Can we stop can­cer cells from evolv­ing and de­vel­op­ing drug re­sis­tance? British sci­en­tists take a leaf out of the HIV play­book

British sci­en­tists want to counter can­cer by us­ing an ap­proach that worked for HIV and tu­ber­cu­lo­sis: by cre­at­ing treat­ments to pre­clude can­cer’s abil­i­ty to be­come re­sis­tant to ex­ist­ing drugs and re­cur.

The drug dis­cov­ery pro­gram, or­ches­trat­ed by the In­sti­tute of Can­cer Re­search (ICR) in Lon­don, will be launched at a fa­cil­i­ty in the British cap­i­tal with an ini­tial £75 mil­lion (rough­ly $85 mil­lion) in­jec­tion.

De­spite the ad­vent of im­munother­a­pies in the can­cer ther­a­peu­tic ar­se­nal, the is­sue of re­sis­tance to can­cer drugs — in­clud­ing chemother­a­pies and mol­e­c­u­lar-tar­get­ed ther­a­pies — is ram­pant. For ex­am­ple, the clas­sic ap­proach of em­ploy­ing ag­gres­sive ‘shock and awe’ chemother­a­py can fal­ter be­cause too of­ten it helps fu­el an ‘sur­vival of the nas­ti­est’ evo­lu­tion among can­cer cells, ICR sci­en­tists con­tend.

ICR in­tends to ad­dress the chal­lenge on two fronts. First, is an ap­proach called ‘evo­lu­tion­ary herd­ing’. Us­ing ar­ti­fi­cial in­tel­li­gence, re­searchers at ICR can fore­cast how can­cer cells tend to re­act when treat­ed with a par­tic­u­lar drug. There­fore by se­lect­ing an ini­tial drug treat­ment — can­cer cells can be com­pelled to adapt in a fash­ion that makes them sus­cep­ti­ble to a sec­ondary treat­ment, or thrusts them in­to an “evo­lu­tion­ary dead end”.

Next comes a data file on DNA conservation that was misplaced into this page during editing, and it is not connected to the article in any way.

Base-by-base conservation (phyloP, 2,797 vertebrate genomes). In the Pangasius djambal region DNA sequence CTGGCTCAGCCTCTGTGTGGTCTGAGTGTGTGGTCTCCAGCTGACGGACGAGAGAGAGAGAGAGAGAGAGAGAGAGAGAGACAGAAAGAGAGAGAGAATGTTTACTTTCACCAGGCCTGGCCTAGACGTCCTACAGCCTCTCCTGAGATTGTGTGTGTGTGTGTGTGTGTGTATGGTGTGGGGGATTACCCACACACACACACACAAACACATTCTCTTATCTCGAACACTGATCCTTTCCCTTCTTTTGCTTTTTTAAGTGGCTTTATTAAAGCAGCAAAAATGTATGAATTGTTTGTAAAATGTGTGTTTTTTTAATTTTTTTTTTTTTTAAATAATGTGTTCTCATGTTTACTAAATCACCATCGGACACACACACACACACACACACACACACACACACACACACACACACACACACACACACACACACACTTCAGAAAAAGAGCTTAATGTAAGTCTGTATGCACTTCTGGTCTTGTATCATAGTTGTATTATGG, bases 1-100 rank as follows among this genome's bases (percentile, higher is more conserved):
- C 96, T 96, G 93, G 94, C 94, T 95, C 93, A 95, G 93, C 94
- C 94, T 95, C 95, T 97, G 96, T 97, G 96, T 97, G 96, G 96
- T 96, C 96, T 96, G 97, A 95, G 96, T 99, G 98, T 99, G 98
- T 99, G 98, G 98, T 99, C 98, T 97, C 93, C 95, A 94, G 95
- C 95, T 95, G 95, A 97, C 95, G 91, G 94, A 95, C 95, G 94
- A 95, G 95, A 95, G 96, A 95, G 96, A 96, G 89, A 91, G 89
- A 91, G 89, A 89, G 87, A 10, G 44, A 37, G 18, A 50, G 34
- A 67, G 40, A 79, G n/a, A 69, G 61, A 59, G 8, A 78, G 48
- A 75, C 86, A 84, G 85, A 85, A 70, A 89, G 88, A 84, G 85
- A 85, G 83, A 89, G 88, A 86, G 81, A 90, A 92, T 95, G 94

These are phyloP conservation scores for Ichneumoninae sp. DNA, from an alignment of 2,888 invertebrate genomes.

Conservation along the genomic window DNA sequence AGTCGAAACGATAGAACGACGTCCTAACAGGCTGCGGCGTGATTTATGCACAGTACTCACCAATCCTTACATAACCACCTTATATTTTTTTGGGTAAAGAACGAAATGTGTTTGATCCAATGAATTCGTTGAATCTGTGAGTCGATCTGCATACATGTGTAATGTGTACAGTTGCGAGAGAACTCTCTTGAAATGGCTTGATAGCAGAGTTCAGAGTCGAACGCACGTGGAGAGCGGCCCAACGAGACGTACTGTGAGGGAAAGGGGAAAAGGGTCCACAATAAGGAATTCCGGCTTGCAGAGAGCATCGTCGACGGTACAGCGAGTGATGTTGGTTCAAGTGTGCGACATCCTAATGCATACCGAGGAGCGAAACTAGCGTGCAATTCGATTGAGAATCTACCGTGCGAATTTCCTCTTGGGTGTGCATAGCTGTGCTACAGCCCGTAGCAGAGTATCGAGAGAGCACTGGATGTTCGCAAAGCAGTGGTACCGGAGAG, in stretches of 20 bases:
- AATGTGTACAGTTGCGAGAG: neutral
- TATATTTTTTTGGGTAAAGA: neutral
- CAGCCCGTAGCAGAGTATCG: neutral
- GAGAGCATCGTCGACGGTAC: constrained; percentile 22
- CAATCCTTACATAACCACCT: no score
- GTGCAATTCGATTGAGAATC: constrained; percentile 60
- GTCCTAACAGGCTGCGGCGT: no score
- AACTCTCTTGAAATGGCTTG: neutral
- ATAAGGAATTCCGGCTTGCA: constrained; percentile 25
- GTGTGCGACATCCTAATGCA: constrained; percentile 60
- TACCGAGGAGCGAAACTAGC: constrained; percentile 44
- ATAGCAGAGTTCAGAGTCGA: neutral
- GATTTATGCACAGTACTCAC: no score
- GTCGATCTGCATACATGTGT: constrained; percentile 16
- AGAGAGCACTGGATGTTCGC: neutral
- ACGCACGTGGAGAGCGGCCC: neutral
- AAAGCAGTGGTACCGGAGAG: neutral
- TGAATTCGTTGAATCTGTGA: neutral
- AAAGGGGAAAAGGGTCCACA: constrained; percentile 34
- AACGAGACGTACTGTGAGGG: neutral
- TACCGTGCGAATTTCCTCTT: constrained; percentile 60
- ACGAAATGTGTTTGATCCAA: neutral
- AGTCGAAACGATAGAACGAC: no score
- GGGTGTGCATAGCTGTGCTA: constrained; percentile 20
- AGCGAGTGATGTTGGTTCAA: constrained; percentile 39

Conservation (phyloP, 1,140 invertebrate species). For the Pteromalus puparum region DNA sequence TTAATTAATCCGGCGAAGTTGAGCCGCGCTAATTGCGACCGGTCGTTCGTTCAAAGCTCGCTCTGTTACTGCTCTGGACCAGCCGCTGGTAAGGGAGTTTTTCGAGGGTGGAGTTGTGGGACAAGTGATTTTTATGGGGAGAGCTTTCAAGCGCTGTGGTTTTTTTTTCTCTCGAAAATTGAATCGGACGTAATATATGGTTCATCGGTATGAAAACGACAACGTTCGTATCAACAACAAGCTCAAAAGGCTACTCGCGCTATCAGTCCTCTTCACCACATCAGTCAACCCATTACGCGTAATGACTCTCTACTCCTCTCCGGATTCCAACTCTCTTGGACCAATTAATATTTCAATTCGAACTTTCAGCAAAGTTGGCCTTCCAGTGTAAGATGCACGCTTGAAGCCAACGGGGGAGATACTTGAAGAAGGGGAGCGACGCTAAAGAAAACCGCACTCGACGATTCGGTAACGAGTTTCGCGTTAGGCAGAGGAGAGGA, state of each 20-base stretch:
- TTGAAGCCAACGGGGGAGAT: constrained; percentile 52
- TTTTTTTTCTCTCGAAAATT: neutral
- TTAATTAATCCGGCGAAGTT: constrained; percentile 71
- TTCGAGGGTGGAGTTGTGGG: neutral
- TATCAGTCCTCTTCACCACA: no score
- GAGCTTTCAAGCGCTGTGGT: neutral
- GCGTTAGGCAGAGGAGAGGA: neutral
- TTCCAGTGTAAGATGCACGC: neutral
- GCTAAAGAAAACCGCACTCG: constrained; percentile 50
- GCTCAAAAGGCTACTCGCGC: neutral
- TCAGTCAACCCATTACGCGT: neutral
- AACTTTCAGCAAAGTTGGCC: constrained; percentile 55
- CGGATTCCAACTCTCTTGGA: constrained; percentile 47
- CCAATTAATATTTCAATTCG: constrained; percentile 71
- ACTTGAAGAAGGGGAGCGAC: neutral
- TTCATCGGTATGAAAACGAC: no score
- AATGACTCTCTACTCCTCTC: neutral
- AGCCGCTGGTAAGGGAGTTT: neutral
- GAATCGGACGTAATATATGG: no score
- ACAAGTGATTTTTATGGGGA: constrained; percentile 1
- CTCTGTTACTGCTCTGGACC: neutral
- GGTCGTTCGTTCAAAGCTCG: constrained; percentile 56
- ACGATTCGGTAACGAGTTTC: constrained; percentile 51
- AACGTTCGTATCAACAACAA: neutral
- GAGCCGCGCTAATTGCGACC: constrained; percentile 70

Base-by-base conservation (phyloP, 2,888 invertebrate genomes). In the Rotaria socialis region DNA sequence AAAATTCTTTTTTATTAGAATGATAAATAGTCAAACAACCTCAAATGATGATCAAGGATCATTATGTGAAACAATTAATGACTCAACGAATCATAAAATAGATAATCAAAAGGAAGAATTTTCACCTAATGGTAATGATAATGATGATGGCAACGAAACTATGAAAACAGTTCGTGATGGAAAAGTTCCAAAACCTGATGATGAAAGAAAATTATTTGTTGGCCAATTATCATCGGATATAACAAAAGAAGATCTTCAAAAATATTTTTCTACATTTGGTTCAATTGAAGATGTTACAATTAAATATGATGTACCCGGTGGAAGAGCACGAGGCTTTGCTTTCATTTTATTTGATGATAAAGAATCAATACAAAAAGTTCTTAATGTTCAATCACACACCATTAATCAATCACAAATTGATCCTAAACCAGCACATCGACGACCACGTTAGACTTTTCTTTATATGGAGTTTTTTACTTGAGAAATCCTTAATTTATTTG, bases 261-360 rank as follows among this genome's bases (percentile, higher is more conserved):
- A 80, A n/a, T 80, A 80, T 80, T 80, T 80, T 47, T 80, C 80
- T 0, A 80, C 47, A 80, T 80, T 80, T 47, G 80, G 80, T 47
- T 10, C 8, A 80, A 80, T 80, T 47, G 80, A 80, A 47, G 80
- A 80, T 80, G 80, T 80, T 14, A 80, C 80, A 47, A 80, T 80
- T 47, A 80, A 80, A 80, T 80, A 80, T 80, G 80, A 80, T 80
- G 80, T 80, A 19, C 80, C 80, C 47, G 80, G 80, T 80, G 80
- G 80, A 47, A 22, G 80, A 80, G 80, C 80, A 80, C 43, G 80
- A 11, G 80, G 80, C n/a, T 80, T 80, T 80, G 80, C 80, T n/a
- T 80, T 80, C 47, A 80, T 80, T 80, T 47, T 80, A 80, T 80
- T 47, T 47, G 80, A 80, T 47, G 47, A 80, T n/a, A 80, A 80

The sec­ond strat­e­gy is to de­vel­op a fam­i­ly of drugs that thwart the abil­i­ty of can­cer cells to evolve and re­sist treat­ment. This fresh class of drugs are be­ing con­struct­ed to tar­get a pro­tein called APOBEC in a bid to di­min­ish the rate of mu­ta­tion in can­cer cells, slow down evo­lu­tion and de­lay re­sis­tance. Al­though the en­zyme is cru­cial for the im­mune sys­tem to adapt to dif­fer­ent in­fec­tious dis­eases, it has been im­pli­cat­ed in can­cer mu­ta­tions re­cent­ly, af­ter be­ing the fo­cus of vi­rol­o­gy re­search for over a decade.

Olivia Rossanese

Once de­vel­oped, these APOBEC in­hibitors could be ad­min­is­tered in tan­dem with ex­ist­ing tar­get­ed on­col­o­gy ther­a­pies to keep the can­cer at bay for longer pe­ri­ods, or in­deed el­e­vate it to the po­si­tion of a chron­ic dis­ease from an of­ten in­cur­able di­ag­no­sis.

“We be­lieve this will be the first treat­ment in the world that rather than deal­ing with the con­se­quences of can­cer’s evo­lu­tion and re­sis­tance, aims to di­rect­ly con­front the dis­ease’s abil­i­ty to adapt and evolve in the first place,” said Olivia Rossanese, who will serve as head of bi­ol­o­gy at the new ICR fa­cil­i­ty, in a state­ment.

An­oth­er ap­proach tout­ed by ICR is com­bin­ing can­cer drugs to com­bat drug re­sis­tance. In the lab, ICR re­searchers have ob­served that bow­el can­cer cells evolved to re­sist two tar­get­ed treat­ments, but suc­cumbed to the third, they said on Wednes­day.

2019 Trin­i­ty Drug In­dex Eval­u­ates Ac­tu­al Com­mer­cial Per­for­mance of Nov­el Drugs Ap­proved in 2016

Fewer Approvals, but Neurology Rivals Oncology and Sees Major Innovations

This report, the fourth in our Trinity Drug Index series, outlines key themes and emerging trends in the industry as we progress towards a new world of targeted and innovative products. It provides a comprehensive evaluation of the performance of novel drugs approved by the FDA in 2016, scoring each on its commercial performance, therapeutic value, and R&D investment (Table 1: Drug ranking – Ratings on a 1-5 scale).

How to cap­i­talise on a lean launch